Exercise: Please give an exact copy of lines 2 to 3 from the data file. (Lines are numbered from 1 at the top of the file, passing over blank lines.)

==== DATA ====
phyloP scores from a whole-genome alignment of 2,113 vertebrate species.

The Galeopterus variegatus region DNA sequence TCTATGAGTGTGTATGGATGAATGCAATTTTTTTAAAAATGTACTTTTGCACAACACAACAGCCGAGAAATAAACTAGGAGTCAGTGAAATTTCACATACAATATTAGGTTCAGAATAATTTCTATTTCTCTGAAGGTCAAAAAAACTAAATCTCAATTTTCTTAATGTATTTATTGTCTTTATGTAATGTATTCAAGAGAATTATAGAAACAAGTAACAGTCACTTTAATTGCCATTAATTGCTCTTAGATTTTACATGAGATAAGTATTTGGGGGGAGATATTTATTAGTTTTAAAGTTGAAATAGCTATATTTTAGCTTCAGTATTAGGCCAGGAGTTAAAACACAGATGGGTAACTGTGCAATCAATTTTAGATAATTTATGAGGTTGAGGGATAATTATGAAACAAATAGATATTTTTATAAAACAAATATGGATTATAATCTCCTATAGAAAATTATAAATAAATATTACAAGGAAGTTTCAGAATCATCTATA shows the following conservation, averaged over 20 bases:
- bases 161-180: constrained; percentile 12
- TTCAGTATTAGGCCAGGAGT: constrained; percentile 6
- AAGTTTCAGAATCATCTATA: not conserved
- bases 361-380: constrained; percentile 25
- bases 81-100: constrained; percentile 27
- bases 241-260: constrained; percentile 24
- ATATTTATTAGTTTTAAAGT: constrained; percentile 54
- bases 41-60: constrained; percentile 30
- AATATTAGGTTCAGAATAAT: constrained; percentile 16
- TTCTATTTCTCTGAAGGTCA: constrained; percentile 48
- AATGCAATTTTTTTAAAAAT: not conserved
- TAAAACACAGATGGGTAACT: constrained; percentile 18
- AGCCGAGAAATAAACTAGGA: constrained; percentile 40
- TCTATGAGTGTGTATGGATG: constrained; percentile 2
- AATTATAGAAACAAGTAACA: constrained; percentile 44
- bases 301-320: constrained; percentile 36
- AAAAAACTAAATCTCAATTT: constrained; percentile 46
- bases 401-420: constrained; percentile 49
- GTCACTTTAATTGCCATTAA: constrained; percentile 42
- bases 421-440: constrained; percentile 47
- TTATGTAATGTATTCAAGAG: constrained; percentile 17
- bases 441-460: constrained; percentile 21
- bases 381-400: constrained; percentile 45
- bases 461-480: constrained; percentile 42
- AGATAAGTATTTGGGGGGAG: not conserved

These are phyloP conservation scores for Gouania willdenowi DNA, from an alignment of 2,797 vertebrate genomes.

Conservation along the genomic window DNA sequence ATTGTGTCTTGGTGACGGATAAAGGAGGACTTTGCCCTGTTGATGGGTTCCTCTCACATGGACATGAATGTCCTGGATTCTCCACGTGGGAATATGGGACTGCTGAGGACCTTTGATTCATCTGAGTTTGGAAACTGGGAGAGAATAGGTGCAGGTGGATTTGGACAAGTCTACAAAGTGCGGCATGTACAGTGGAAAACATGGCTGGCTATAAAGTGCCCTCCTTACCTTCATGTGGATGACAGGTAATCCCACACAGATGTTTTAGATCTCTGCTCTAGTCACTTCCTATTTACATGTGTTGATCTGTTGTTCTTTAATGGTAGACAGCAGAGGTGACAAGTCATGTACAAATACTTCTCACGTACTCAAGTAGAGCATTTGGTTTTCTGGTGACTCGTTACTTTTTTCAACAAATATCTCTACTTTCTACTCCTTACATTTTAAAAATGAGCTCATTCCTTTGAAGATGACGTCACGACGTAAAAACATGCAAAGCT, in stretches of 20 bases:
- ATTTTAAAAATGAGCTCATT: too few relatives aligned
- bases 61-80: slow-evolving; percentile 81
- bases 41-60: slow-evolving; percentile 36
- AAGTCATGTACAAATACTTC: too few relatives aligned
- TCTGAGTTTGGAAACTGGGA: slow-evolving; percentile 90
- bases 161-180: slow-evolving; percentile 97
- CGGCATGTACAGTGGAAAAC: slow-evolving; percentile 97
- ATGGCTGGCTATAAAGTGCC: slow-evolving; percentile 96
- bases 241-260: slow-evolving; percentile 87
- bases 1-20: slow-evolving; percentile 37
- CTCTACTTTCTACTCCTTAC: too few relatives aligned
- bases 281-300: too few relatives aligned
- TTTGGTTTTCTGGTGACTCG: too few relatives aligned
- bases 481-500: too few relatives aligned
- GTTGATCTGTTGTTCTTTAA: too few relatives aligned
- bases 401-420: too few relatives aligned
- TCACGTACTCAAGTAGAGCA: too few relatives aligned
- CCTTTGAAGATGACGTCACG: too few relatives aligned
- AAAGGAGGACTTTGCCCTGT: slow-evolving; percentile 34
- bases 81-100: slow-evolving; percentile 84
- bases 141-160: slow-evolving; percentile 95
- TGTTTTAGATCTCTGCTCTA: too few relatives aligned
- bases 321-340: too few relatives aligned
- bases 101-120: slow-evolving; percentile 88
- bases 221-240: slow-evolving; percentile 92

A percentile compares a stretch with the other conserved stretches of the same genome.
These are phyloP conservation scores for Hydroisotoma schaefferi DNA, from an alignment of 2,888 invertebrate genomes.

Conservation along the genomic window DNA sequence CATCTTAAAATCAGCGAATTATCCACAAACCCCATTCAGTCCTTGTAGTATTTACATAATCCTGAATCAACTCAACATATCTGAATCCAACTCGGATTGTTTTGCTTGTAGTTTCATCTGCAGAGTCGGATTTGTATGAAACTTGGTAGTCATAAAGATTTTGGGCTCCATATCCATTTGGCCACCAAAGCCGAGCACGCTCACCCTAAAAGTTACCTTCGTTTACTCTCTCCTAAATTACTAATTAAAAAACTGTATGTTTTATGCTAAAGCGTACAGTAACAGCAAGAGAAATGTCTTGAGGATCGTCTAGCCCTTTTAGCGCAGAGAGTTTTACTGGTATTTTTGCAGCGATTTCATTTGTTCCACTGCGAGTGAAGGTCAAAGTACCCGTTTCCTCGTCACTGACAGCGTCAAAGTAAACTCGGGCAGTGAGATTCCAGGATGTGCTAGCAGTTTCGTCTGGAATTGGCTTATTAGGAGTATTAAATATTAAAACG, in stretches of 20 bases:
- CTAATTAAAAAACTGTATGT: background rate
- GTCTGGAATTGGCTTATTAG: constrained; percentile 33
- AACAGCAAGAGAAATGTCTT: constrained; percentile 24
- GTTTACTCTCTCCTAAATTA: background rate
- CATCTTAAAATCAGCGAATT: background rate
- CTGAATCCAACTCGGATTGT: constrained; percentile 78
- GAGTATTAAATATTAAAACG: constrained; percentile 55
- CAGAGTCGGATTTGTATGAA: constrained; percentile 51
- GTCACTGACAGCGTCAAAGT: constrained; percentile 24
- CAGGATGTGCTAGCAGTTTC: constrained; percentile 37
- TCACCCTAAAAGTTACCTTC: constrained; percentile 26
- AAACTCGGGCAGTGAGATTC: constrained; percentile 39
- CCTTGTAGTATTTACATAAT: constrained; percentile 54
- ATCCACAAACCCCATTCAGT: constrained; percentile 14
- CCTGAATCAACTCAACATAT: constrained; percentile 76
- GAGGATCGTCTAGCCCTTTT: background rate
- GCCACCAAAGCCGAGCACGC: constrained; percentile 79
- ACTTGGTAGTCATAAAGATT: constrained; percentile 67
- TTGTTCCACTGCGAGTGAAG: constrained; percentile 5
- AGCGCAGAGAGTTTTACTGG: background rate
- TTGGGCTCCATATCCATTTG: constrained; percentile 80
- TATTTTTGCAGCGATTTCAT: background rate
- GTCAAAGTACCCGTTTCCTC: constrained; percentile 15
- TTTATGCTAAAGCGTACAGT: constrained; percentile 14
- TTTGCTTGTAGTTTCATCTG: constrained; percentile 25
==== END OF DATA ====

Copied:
The Galeopterus variegatus region DNA sequence TCTATGAGTGTGTATGGATGAATGCAATTTTTTTAAAAATGTACTTTTGCACAACACAACAGCCGAGAAATAAACTAGGAGTCAGTGAAATTTCACATACAATATTAGGTTCAGAATAATTTCTATTTCTCTGAAGGTCAAAAAAACTAAATCTCAATTTTCTTAATGTATTTATTGTCTTTATGTAATGTATTCAAGAGAATTATAGAAACAAGTAACAGTCACTTTAATTGCCATTAATTGCTCTTAGATTTTACATGAGATAAGTATTTGGGGGGAGATATTTATTAGTTTTAAAGTTGAAATAGCTATATTTTAGCTTCAGTATTAGGCCAGGAGTTAAAACACAGATGGGTAACTGTGCAATCAATTTTAGATAATTTATGAGGTTGAGGGATAATTATGAAACAAATAGATATTTTTATAAAACAAATATGGATTATAATCTCCTATAGAAAATTATAAATAAATATTACAAGGAAGTTTCAGAATCATCTATA shows the following conservation, averaged over 20 bases:
- bases 161-180: constrained; percentile 12